Definition Edit

Privacy protective behavior is behavior engaged in by an individual to protect his/her personal information from being disclosed.

Medical information Edit

In the medical context, such behavior may include hiding evidence of pre-existing conditions from doctors or insurance companies; paying for treatment out-of-pocket; or avoiding treatment completely. Four negative consequences of such behavior includes:

(1) The patient may receive poor-quality care, risking undetected and untreated conditions.
(2) The doctor's abilities to diagnose and treat accurately are jeopardized by a lack of complete and reliable information from the patient.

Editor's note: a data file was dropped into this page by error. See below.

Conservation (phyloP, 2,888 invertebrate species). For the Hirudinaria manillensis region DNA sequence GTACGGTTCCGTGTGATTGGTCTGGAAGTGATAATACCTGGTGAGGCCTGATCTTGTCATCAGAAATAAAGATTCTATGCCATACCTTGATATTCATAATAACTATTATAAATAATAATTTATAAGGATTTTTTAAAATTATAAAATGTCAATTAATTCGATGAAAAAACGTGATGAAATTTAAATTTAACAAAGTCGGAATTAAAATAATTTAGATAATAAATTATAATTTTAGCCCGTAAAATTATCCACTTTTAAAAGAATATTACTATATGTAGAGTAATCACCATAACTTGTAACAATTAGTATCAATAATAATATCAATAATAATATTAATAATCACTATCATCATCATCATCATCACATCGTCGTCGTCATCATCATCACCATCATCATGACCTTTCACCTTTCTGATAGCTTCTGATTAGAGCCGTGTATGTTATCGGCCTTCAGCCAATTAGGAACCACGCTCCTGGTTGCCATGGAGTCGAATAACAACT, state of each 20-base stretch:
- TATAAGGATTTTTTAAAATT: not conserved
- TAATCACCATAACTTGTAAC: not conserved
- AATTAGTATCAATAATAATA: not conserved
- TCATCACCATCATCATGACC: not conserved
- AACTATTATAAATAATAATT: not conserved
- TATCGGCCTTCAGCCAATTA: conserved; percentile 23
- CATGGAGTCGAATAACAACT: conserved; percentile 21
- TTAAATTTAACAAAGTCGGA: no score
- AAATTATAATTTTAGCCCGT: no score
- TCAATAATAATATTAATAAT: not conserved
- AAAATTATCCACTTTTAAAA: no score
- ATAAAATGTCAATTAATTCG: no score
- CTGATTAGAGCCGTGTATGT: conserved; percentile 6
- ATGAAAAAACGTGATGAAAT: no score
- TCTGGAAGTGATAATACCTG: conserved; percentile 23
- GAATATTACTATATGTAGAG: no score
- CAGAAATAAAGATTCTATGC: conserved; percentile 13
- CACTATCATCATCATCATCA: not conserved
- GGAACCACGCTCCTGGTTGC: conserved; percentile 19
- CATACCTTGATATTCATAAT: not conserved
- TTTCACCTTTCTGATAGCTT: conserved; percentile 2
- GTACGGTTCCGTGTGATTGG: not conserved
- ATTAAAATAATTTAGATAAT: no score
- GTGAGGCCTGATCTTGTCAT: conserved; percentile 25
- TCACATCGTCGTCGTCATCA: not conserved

(3) A doctor may skew diagnosis or treatment codes on claim forms, keep separate records for internal uses only, or send incomplete information for claims processing to encourage a patient to communicate more fully.
(4) The integrity of the data flowing out of the doctor's office may be undermined. The information the patient provides, as well as the resulting diagnosis and treatment, may be incomplete, inaccurate, and not fully representative of the patient's care or health status.[1]

References Edit

  1. Janlori Goldman, Protecting Privacy to Improve Health Care, 17 Health Affairs, Nov.-Dec. 1998, at 47, 49 (full-text).

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